Testing the File-Upload User Control in an ASP.NET Page

Since the user control is completed and saved to your Web, you can add a new ASPX page to the same Web and test out the UploadFile user control. First, create a new blank file in the Web called "UploadTest.aspx."

Next, add the code below to the page. This is the basic HTML markup for the page. After you add this, you'll add a declaration to register the user control and an instance of the user control in the body of the page.

<html>
<head>
</head>

<body>
<h2>File Upload User Control Sample</h2>
<hr />

</body>
</html>
Now you're ready to add the user control to the page. First, add a declaration at the top of the page that registers the user control for use on this page. You'll need to define the tagprefix and tagname to use for the control, as well as the actual location of the ASCX file that holds the code for the control.

Below is the complete register declaration. Add this line at the top of the document. It needs to be the very first line in the file.

<%@ register tagprefix="era" 
tagname="upload" 
src="fileUpload.ascx" %>
Finally, you need to add an instance of the user control to the body of the HTML document. The simplest version of the user control would be:
<era:upload runat="server"/>
By just adding this to the page, you'll be able to save and run the document. However, you can also set any of the public attributes within the control or in the Page_Load script block in the ASPX document. For example, to set the attributes within the control, you could use the following HTML markup:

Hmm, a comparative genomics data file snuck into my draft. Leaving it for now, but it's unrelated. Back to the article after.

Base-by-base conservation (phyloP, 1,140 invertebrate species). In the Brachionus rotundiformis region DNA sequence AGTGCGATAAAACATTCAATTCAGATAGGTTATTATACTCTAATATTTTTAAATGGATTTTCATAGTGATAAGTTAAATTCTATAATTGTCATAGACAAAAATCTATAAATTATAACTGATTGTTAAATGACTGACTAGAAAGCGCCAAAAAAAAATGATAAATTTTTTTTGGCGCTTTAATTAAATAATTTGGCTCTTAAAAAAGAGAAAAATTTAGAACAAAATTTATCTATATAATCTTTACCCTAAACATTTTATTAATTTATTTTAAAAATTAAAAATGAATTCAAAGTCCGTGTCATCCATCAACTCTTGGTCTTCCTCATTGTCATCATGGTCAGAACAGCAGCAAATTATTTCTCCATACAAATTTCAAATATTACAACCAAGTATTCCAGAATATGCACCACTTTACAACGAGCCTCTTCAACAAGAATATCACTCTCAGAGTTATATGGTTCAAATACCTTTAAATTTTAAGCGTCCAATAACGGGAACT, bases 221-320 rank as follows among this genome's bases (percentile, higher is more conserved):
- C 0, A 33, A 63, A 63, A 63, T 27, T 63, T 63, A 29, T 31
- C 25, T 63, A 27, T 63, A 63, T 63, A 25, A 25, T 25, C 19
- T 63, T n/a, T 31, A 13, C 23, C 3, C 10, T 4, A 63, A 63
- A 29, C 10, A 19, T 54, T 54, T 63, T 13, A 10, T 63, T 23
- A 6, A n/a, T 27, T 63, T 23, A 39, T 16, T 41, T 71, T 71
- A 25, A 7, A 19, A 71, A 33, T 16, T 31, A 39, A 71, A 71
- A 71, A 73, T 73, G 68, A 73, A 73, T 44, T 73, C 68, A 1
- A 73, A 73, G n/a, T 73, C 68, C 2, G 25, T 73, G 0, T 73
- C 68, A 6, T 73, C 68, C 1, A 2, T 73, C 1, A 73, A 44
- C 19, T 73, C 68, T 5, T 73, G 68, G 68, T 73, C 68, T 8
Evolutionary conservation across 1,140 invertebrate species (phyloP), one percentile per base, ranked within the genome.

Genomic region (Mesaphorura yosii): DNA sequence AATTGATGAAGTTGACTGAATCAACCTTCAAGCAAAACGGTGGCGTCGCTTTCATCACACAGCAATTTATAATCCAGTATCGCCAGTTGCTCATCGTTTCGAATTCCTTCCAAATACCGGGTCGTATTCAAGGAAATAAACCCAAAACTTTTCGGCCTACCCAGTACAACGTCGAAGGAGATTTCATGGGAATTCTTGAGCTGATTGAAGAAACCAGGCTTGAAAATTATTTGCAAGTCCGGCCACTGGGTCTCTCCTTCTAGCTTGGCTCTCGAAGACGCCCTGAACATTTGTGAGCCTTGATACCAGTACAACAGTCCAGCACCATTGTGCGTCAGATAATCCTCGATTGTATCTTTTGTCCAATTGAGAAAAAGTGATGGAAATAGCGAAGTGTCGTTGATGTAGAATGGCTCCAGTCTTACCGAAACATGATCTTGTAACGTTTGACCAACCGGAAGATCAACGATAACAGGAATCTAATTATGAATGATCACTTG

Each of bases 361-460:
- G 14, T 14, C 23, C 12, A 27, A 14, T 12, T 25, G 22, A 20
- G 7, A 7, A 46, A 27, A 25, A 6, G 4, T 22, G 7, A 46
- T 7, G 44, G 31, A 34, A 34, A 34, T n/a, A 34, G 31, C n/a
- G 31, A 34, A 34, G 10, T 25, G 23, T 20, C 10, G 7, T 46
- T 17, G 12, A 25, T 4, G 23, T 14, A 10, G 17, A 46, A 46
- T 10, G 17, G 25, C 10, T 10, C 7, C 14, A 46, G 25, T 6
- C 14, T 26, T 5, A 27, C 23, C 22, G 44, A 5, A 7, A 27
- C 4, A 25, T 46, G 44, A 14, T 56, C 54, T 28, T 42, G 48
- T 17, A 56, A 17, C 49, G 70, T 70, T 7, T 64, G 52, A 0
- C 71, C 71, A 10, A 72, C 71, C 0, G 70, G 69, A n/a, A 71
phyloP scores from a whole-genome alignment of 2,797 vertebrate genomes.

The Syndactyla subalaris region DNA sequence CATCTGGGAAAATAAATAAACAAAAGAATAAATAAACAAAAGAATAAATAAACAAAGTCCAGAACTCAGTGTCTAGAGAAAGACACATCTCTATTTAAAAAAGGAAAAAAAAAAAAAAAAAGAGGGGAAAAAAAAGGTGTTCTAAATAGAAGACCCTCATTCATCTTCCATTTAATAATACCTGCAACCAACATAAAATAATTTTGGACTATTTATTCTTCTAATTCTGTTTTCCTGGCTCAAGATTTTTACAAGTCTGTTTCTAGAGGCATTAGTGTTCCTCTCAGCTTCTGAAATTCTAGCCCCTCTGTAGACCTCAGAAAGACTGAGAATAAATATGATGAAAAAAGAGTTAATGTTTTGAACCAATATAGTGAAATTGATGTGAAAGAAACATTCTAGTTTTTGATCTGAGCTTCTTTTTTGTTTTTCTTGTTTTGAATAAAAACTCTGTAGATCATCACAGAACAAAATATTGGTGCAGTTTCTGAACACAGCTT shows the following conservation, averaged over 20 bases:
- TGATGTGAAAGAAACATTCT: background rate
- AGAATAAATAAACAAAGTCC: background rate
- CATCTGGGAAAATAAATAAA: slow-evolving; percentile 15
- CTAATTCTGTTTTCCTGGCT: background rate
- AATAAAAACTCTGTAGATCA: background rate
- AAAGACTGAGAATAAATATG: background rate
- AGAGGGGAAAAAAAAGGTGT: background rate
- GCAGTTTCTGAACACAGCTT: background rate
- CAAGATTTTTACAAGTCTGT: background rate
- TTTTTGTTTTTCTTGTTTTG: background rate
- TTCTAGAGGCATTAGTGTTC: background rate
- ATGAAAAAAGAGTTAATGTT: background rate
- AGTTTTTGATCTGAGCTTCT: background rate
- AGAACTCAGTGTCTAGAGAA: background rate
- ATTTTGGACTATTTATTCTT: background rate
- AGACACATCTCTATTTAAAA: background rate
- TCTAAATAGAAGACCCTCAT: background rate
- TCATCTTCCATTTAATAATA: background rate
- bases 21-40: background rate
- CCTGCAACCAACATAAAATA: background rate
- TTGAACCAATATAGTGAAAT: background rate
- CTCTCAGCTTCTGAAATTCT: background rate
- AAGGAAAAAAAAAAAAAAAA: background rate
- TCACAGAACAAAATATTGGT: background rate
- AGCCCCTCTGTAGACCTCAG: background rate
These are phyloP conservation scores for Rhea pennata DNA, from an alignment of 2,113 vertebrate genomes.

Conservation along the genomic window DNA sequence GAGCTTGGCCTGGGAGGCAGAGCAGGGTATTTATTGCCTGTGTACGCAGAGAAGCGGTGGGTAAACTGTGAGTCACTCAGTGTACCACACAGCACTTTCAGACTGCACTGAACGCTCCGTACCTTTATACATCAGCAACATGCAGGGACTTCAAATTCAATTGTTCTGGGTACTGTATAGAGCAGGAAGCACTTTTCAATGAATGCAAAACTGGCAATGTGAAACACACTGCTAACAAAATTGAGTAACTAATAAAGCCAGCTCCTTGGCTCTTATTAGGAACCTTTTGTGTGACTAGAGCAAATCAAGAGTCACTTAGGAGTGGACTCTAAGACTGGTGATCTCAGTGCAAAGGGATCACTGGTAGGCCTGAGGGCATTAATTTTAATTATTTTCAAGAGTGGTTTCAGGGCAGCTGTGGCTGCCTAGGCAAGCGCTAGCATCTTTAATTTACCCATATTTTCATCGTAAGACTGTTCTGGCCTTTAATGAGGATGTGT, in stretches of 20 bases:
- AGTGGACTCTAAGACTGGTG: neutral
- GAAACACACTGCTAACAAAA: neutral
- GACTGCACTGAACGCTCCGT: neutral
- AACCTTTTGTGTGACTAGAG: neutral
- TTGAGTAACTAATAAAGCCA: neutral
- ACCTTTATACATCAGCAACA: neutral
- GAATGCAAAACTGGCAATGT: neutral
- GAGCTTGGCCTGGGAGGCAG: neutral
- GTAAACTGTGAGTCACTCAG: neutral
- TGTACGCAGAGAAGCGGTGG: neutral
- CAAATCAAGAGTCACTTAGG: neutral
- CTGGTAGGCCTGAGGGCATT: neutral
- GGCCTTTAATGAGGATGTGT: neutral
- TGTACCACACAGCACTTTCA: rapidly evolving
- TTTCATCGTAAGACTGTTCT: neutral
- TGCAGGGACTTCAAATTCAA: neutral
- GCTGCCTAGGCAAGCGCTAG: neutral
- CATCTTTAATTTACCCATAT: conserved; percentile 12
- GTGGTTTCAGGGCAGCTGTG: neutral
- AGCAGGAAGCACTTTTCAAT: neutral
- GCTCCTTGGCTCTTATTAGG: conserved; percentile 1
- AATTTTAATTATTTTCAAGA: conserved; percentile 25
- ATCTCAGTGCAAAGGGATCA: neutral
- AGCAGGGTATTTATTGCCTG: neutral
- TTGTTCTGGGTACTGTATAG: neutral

<era:upload runat="server"
   submitText="Send File"
   uploadFolder=Server.MapPath("//")
/>
If you wanted to use server-side code to set the properties, you could add code to the Page_Load event like this:
<script language="vb" runat="server">

sub Page_Load(o as object, e as EventArgs)

   myControl.submitText="Send File"
   myControl.uploadFolder=Server.MapPath("//")
   
end sub

</script>
When you actually run the test page you can select a file, set the "SaveAs" name, and press the button to send the file to the server. If you're successful, you'll see a message like the one in the screenshot below.


Figure 1

External Components and File Rights

Unlike performing file uploads in ASP 3.0, you did not need to use an external COM component to handle the file upload. That's because the upload services are built into the ASP.NET runtime. Once you start building your ASP.NET applications, you won't need a third-party file-upload component anymore!

Also, you probably realized that you did not need to set some folder to allow anonymous users' create and write rights. Again, the ASP.NET runtime has the smarts to save the file to any folder on the server you designate without requiring you to grant create and write rights to the user. This means you can safely add file-upload services to your Web site without weakening security on your Web server.

And all this happens for free when you use ASP.NET!

About the Author

An internationally known author and lecturer, Mike Amundsen travels throughout the United States and Europe speaking and teaching on a wide range of topics, including .NET, the Internet, team development and leadership, and other subjects. He has more than a dozen books to his credit. His most popular titles are Sams Teach Yourself Database Programming with Visual Basic in 21 Days, 3rd Ed., and Using Visual Interdev 6. Mike is currently working on a new book covering Web development using Microsoft's .NET Framework.

When he is not working, Mike spends time with his wife and three children at their home in Kentucky. He can be reached at mike@amundsen.com.